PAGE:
# Laws of Rational Trigonometry

Norman Wildberger is the creator of rational trigonometry, an alternative to classical trigonometry. After using this beautiful theory for about 10 years, I think the main advantages for me have been the ease of derivation of algebraic expressions and the ease of interpretation of those formulas. I find it easier and easier to derive novel formulas by using the laws that I will discuss below. But even more important to me is that I find it easier to interpret the formulas in comparison with their classic counterparts. Let me explain.

I am a scientist, so the formulas need to tell me something about the actual physical situation that they are designed to represent. In my case they express relations between observable variables (measurements with one or more cameras) and not directly observable variables (3D properties of objects and their configurations). The formulas help me to really understand those relations, since they are algebraic expressions using only addition, subtraction, multiplication, division, and an occasional square root.

## Main laws

The crucial starting point is that Wildberger uses quadrances and spreads instead of distances and angles. The translation between the old and the new entities is as follows. A quadrance $Q$ is the square of the distance $d$. Quadrances have dimension $m^2$. $Q=d^2$

A spread $s$ is the square of the sine of an angle $\alpha$. Spreads are dimensionless. $s = \sin^2 \alpha$

So, a generic triangle has three quadrances and three spreads. Note that the line segment with quadrance $Q_i$ is opposite of the meet of two line segments with spread $s_i$.

Quadrances are graphically denoted with a rectangular box in the middle of the line segment. Spreads are graphically denoted with a straight line in the corner between the two line segments.

In my experience it takes some getting used to this approach, but I promise that rational trigonometry will pay off in a big way later.

This is quite familiar to those who remember the sine law $\frac{s_1}{Q_1} = \frac{s_2}{Q_2} = \frac{s_3}{Q_3}$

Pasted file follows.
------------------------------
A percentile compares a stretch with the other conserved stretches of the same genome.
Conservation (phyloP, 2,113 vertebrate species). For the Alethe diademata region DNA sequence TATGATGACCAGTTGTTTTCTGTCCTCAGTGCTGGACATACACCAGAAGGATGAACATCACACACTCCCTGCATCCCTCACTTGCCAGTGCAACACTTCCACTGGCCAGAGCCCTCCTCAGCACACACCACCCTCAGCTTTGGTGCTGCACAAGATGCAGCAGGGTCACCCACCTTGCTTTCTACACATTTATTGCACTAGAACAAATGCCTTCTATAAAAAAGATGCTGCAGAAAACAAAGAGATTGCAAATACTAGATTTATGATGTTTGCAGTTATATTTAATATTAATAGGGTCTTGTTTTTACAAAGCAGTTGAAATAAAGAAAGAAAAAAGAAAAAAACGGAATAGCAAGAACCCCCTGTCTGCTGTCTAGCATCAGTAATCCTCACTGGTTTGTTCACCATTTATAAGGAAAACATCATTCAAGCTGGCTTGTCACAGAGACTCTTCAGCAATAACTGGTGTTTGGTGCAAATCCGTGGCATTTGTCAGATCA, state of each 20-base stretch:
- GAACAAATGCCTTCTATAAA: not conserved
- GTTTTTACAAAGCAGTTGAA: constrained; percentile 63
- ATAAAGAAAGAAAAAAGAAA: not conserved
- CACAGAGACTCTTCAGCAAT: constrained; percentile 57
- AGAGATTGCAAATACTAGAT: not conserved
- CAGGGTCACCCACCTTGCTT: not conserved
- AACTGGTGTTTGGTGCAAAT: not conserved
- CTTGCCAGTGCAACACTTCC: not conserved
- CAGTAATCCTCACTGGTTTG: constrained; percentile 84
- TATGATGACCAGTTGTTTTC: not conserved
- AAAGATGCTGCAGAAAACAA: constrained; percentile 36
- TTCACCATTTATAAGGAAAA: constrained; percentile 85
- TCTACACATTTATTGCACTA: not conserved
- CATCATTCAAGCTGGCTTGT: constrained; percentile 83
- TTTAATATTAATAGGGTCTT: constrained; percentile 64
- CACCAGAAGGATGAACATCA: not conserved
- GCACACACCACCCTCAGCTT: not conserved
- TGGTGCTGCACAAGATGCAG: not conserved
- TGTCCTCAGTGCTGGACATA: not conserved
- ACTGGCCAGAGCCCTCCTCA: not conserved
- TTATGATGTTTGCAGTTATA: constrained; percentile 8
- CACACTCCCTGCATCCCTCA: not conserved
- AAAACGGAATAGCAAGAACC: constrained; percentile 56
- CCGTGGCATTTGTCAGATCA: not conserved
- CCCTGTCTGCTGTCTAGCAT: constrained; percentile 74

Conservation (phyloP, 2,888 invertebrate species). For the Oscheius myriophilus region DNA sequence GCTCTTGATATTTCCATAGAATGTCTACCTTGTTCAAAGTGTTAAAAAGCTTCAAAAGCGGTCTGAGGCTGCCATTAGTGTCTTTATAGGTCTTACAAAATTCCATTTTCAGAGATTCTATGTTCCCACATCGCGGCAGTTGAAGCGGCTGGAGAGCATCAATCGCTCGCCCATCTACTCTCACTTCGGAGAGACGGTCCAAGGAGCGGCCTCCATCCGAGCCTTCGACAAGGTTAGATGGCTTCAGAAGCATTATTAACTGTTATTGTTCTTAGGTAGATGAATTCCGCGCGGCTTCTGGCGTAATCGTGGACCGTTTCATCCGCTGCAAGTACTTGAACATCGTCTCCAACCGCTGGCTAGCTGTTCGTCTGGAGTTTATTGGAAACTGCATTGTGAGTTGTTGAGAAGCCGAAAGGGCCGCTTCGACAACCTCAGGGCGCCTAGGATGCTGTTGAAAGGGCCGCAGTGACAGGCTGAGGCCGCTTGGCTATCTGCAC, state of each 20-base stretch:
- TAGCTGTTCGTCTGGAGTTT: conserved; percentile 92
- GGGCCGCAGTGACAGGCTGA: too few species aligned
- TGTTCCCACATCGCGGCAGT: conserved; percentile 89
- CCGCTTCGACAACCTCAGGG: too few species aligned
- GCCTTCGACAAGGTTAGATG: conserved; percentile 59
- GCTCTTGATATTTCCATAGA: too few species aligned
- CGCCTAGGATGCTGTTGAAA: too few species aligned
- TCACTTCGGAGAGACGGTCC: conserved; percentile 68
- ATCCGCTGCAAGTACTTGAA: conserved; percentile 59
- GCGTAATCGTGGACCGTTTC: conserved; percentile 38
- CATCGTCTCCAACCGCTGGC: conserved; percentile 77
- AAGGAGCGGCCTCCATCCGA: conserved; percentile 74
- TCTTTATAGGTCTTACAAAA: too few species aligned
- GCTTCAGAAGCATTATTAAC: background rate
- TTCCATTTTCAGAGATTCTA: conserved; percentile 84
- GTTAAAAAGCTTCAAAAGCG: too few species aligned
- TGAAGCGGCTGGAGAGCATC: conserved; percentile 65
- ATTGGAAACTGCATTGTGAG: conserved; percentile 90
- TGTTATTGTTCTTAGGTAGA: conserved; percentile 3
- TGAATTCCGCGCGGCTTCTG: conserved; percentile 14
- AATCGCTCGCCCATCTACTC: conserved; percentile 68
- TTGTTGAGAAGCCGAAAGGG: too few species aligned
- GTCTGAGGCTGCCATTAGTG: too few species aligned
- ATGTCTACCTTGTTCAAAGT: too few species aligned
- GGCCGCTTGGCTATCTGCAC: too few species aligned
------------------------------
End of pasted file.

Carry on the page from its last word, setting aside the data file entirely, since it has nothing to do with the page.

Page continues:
#### Cross law

This is the actual work horse. I use it almost every week. $(Q_1+Q_2 - Q_3)^2 = 4 Q_1 Q_2 (1 - s_3)$

This is the one that you have to get used to the most. $(s_1 + s_2 + s_3)^2 = 2(s_1^2 + s_2^2 + s_3^2) + 4 s_1 s_2 s_3$

## Special cases

The other two laws are for special triangles.

#### Pythagorean theorem

If spread $s_3$ is equal to 1, the triangle turns into a right triangle. We get the very familiar formula of Pythagoras: $Q_1+Q_2 = Q_3$

If all spreads are equal to 0. Or in other words, three points are on a line then the three quadrances are related as: $(Q_1+Q_2 + Q_3)^2 = 2(Q_1^2 + Q_2^2 + Q_3^2)$

Note that all quadrances have equal status. You can view it as a triangle with an area equal to 0.

There is also a non-symmetrical version of this formula that can easily be derived from the cross law. $(Q_1+Q_2 - Q_3)^2 = 4 Q_1 Q_2$

In general, this is one the hardest formulas to wrap your mind around. Since we are so used to lengths being additive, this may be confusing at first.

## Applying these laws in real life

I want to remind you here that I am not a mathematician. My goal is to derive formulas that are useful in the domain that is the core theme if this website: 3D computer vision.

It may occasionally become clear that I am a scientist (trained as a physicist). So, I will regularly check the dimensions of my formulas. And I will interpret the formulas in terms of entities that I can measure with rulers and protractors.

You can subscribe to my newsletter here. If you have any questions, contact me here.